Largest proportion of threatened species among birds and bryophytes
Approximately one third of Finnish bird and bryophyte species are under threat. The proportion of threatened species is also large among lichens, vascular plants, butterflies and moths, and hymenopterans. The situation has deteriorated in all of these groups since the previous evaluation. Almost one third of vertebrate animals are endangered. Critically endangered species include, for example, the Arctic fox (Vulpes lagopus), Landlocked salmon (Salmon salar m. sebago) and Ortolan bunting (Emberiza hortulana), among twenty other species.
Approximately 10% of Finnish insect species are threatened. For some insects, the situation has improved, as many of the southern species have benefited from climate warming. On the other hand, over 200 butterfly and moth species are even more endangered than before, even if the situation has improved for 152 species.
Species becoming more threatened in all habitats
Species are becoming threatened the fastest in fell areas, mires, aquatic habitats and rock outcrops. Only some improvements have occurred among species living in such areas. The threatened species in fell areas include particularly butterflies, moths and vascular plants suffering from, for example, the effects of climate change.
The majority of threatened species live in forests and rural biotopes, as well as other environments established as a result of human activity. Part of the species in such habitats have become threatened, but at the same time, the situation has improved for other species. As a whole, species in such habitats are declining at a slower pace than in fell areas and mires. The forests and rural biotopes are home to the largest number of species, which partly explains the large number of threatened species.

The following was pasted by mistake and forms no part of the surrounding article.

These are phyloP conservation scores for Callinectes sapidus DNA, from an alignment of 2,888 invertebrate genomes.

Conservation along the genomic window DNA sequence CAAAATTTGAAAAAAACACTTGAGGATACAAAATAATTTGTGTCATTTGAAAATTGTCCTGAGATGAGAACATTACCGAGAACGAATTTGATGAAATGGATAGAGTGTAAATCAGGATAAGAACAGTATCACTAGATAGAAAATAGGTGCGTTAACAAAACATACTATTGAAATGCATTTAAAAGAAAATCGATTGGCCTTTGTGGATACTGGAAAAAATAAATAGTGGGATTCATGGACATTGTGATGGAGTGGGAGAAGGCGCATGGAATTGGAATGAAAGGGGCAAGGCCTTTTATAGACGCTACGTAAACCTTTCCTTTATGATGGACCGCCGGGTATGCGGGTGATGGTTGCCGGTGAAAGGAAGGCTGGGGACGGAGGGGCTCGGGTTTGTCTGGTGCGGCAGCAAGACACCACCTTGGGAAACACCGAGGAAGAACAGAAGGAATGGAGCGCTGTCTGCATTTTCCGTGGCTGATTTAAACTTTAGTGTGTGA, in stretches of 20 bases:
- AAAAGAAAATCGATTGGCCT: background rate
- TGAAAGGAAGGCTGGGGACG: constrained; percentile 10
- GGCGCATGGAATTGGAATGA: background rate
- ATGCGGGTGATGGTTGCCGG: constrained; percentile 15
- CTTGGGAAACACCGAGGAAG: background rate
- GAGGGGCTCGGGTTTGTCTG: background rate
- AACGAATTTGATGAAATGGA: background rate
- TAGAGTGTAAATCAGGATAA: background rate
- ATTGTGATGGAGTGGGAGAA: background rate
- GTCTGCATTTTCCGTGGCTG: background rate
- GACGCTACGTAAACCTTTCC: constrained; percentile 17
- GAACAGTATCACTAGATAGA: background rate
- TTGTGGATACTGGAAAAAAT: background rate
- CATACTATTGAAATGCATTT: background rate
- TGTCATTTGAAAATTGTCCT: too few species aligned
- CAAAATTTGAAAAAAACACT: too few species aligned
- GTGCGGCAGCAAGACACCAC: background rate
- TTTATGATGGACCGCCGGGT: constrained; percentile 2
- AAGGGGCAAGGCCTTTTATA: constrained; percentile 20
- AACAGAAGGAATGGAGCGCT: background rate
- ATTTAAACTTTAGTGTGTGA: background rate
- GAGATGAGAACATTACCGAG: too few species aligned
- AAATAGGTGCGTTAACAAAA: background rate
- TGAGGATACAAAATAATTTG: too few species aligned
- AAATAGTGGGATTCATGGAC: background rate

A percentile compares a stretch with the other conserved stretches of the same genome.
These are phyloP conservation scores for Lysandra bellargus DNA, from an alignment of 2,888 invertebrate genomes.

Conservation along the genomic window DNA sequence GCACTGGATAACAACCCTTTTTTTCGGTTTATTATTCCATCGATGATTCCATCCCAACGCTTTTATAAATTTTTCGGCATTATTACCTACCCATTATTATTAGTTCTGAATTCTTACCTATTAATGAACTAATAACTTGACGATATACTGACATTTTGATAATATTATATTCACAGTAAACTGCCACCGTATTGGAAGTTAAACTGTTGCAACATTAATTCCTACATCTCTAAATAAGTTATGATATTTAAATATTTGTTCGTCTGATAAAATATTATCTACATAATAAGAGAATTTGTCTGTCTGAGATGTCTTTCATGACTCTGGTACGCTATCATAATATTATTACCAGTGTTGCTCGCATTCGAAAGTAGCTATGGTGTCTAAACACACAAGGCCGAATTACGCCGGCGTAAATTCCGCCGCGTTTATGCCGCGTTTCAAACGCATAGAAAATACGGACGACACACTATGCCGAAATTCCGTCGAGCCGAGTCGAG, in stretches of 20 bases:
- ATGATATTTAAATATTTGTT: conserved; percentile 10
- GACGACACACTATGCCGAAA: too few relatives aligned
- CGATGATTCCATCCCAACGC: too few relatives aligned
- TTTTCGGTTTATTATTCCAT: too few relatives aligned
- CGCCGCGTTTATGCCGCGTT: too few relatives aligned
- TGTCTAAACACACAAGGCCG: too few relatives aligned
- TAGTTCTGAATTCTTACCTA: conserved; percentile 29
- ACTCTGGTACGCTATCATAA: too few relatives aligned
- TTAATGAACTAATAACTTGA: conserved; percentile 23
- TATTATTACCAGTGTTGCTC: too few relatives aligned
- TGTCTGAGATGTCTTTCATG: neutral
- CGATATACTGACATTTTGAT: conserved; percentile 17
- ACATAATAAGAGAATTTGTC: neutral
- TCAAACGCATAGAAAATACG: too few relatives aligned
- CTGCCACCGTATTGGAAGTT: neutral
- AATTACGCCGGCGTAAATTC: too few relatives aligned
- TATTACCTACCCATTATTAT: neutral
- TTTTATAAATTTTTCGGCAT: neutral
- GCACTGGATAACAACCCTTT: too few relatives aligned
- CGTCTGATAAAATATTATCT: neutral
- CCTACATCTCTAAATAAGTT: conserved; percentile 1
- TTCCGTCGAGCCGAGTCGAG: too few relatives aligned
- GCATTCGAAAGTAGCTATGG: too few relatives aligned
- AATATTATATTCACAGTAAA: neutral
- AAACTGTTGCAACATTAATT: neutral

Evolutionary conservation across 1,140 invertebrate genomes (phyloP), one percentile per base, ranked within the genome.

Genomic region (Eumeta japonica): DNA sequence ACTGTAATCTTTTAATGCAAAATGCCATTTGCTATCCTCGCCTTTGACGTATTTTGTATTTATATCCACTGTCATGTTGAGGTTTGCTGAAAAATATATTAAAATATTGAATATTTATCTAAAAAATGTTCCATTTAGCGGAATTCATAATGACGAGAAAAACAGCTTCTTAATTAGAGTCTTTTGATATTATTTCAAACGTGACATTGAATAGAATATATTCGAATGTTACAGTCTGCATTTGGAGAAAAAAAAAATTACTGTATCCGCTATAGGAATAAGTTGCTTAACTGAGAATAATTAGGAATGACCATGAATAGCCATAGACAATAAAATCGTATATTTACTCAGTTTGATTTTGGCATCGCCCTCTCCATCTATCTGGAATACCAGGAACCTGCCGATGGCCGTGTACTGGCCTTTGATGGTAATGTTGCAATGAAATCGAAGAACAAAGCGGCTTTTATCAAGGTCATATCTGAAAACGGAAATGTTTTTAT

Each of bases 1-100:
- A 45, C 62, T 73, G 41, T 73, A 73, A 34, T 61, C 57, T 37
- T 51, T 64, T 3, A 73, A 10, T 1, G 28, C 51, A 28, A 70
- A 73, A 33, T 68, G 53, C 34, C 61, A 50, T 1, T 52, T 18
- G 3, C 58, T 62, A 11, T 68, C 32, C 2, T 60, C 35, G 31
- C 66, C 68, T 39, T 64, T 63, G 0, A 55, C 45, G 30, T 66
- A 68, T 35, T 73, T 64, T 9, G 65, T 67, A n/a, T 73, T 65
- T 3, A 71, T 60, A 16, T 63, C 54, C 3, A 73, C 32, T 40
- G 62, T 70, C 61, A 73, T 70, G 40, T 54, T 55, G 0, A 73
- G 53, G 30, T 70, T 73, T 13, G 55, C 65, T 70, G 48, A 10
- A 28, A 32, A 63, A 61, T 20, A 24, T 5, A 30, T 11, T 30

The biggest threat is the decline and degradation of habitat
Changes in the forest environment are the most significant cause of threat to species, as is the case with 733 threatened species. These changes include forest management activities, as well as the reduction of old-growth forests and large trees, as well as decreasing amounts of dead and decaying wood.
The second most common threat to species is the overgrowing of open habitats, which is the primary cause of threat to 639 species. Climate change poses a threat to, in particular, species in fell areas.
Concrete actions to improve the situation for species
Much can be done to stop the decline of species. In the Red List of Finnish Species, both broad and targeted measures are presented to improve the living conditions of species. Conservation areas alone cannot ensure the protection of species. Instead, biodiversity must be taken into account in all use of natural resources and areas.
Active conservation, restoration and management measures should be significantly increased, in particular, to protect species in mires and bird wetlands. In addition, more information about the occurrence of species and observations on their way of life are also required. Also the availability and usability of information should be improved.
The fifth assessment of threatened species in Finland
The assessment of threatened species in Finland was carried out for the fifth time. The work was coordinated by the Finnish Environment Institute (SYKE), and it involved 180 experts from universities, museums of natural history, Natural Resources Institute Finland, Finnish Environment Institute (SYKE), Metsähallitus and the Finnish Mammalogical Society. In addition, expert enthusiasts and retired natural scientists gave their valuable contribution to the assessment. A steering group appointed by the Ministry of the Environment guided the work and approved the assessments.
Species Press Releases
- Red List of Mammals Bulletin 08032019 (pdf)
- Red List of Birds Bulletin 08032019 (pdf)
- Red List of Fishers Bulletin 08032019 (pdf)
- Red List of Vascular Plants Bulletin 08032019 (pdf)
Senior Ministerial Adviser Esko Hyvärinen, Ministry of the Environment, tel. +358 400 143 876, firstname.lastname@example.org
Senior Researcher Ulla-Maija Liukko, Finnish Environment Institute (SYKE), tel. +358 295 251 387, email@example.com
Unit Director Aino Juslén, Finnish Museum of Natural History, tel. +358 50 310 9703, firstname.lastname@example.org
Biodiversity & Communication Expert Riku Lumiaro, Finnish Environment Institute (SYKE), tel. +358 40 509 8654, email@example.com